This species, ranked as »critically endangered« (CR) on the Red List and by The Global Amphibian Assessment, inhabits the eastern slope of the volcano Reventador at 1,700 m a.s.l. in the Napo Province of Ecuador. Its natural habitat is the cool, dense montane forest with low, moss- and bromelaid-laden trees, relative humidity levels and high amounts of precipitation, where they live in the dense herbaceous ground cover. Their natural habitat has average temperatures varying between 15°C during the day in cloudy weather and around 25°C during sunshine, while it can cool down to 8-12°C at night.
The female specimen can grow up to 17.7 mm and males up to 17.3 mm in lenght. The body is uniformly blackish to dark bronze-colored with bright golden orange spots on the posterior areas of the upper arm and thigh.
There are no information yet available on their diet, terrarium or husbandry and breeding, while only a single larvae was found in the leaf axil of a terrestrial bromeliad.
The Ranitomeya abdita seems to have diappeared from its natural habitat together with may other frog species, as many herpetologists have unsuccessfully tried to find this frog since the late 1980s. The most obvious explanation might be drawn from the presence of chytridiomycosis in northeastern parts of the Ecuadorian Andes whis was revealed by the material preserved in alcohol. However, this region has also been experiencing a lot of volcanic activity. Eruptions and mudslides are therefore common, and the volcanic ash found in the leaf axils of bromeliads also has been discussed as a possible cause for the disappearance of this frog.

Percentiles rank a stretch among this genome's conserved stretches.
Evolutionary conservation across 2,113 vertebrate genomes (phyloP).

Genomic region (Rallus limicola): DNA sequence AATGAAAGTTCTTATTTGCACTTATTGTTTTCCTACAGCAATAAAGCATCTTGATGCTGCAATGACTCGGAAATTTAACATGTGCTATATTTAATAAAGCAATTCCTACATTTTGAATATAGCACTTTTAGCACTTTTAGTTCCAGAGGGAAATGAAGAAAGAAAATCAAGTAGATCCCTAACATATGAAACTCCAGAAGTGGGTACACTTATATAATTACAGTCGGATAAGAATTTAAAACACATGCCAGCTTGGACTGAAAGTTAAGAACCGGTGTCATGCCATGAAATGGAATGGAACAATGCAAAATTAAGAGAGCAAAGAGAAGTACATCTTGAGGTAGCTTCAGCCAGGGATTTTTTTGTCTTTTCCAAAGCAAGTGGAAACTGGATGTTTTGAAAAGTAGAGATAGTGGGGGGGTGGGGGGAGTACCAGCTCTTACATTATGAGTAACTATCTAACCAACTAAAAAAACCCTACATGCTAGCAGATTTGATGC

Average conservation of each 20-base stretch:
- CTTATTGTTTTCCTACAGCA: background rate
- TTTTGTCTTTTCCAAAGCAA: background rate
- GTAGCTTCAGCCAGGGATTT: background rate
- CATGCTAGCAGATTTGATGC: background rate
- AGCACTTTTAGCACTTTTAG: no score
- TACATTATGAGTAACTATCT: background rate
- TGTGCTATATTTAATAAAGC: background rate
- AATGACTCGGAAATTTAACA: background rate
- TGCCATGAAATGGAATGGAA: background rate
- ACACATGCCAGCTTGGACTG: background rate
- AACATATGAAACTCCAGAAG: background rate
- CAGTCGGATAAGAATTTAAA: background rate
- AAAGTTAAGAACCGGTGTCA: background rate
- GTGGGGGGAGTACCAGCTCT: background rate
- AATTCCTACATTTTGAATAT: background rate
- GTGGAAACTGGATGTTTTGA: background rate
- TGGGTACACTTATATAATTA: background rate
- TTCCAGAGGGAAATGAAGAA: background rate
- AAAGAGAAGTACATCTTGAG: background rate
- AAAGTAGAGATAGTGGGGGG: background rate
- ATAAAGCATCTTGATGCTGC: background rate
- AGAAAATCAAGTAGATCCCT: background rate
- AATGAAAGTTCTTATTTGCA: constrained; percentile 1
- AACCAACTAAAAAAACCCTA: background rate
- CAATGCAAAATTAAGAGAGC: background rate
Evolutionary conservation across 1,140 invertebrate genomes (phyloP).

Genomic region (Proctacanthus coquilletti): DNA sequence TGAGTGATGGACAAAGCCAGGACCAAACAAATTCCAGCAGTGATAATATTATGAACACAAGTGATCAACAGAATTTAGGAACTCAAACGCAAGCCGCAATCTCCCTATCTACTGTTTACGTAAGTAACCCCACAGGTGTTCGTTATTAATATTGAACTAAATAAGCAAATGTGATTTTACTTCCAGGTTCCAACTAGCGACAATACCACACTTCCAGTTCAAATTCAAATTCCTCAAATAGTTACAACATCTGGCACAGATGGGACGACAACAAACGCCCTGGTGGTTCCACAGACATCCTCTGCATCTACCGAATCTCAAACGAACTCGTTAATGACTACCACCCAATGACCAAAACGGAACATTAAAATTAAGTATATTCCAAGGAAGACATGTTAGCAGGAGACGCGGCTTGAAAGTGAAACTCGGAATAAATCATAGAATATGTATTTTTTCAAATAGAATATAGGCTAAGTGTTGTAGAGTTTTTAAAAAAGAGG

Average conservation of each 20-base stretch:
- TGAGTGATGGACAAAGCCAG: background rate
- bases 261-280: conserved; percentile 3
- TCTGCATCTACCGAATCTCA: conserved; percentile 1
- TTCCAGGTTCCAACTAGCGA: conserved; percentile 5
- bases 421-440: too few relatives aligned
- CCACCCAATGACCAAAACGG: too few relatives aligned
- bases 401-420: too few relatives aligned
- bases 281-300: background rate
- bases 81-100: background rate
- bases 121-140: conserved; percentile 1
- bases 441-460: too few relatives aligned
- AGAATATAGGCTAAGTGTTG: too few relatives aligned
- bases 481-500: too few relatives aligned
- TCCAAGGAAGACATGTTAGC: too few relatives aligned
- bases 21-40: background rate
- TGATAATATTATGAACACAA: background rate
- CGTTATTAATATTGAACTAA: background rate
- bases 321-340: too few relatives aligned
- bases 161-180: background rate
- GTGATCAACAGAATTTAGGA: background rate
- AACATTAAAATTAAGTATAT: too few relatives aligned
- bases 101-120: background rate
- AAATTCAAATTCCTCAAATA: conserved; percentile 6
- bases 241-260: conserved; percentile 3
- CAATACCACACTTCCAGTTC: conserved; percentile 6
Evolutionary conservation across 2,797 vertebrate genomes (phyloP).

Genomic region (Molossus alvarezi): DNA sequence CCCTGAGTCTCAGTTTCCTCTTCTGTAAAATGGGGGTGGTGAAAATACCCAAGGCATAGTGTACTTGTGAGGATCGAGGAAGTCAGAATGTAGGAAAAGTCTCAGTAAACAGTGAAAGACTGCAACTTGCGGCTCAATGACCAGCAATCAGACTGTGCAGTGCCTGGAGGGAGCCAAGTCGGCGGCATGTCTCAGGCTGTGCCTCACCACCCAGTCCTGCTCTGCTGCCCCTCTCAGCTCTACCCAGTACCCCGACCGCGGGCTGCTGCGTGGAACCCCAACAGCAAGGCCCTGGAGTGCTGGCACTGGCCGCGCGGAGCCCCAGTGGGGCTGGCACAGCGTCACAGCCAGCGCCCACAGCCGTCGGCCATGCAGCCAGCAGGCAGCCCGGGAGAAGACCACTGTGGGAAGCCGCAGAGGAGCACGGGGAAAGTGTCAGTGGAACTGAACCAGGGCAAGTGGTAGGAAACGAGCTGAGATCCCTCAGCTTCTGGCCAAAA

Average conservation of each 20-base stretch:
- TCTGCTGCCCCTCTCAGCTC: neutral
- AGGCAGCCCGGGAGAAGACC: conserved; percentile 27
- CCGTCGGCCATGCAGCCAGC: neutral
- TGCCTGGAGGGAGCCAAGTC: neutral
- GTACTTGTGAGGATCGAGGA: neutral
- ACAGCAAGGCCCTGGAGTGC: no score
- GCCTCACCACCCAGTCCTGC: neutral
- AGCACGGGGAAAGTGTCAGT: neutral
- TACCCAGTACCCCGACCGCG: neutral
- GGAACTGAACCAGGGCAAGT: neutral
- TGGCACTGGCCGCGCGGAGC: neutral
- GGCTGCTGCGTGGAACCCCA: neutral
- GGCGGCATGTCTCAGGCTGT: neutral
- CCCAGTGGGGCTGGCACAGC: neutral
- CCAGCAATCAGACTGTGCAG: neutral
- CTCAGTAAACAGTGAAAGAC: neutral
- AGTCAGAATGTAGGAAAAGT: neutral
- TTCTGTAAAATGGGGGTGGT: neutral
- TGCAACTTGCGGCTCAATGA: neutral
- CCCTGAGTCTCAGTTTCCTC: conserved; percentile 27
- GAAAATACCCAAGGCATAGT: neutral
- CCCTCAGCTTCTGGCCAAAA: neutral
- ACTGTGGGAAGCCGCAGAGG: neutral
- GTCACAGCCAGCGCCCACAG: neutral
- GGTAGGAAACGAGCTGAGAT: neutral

On the eastern Amazon versant of the Andes, this species is the only representative of the R. minuta group. Another Amazon species is Minyobates steyermarki (formerly Dendrbates steyermarki and a member of the former Dendrobates minutus) but that is possibly not more closely related to the species living on the Pacific side of the Andes.
Genetic analyses whether R. abdita is more closely related to the Pacific species or M. Steyermarki would therefore be interesting. The same could possibly also apply to some Andean Ranitomeya (e.g., R. virolinensis) as well as »Dendrobates« mysteriosus.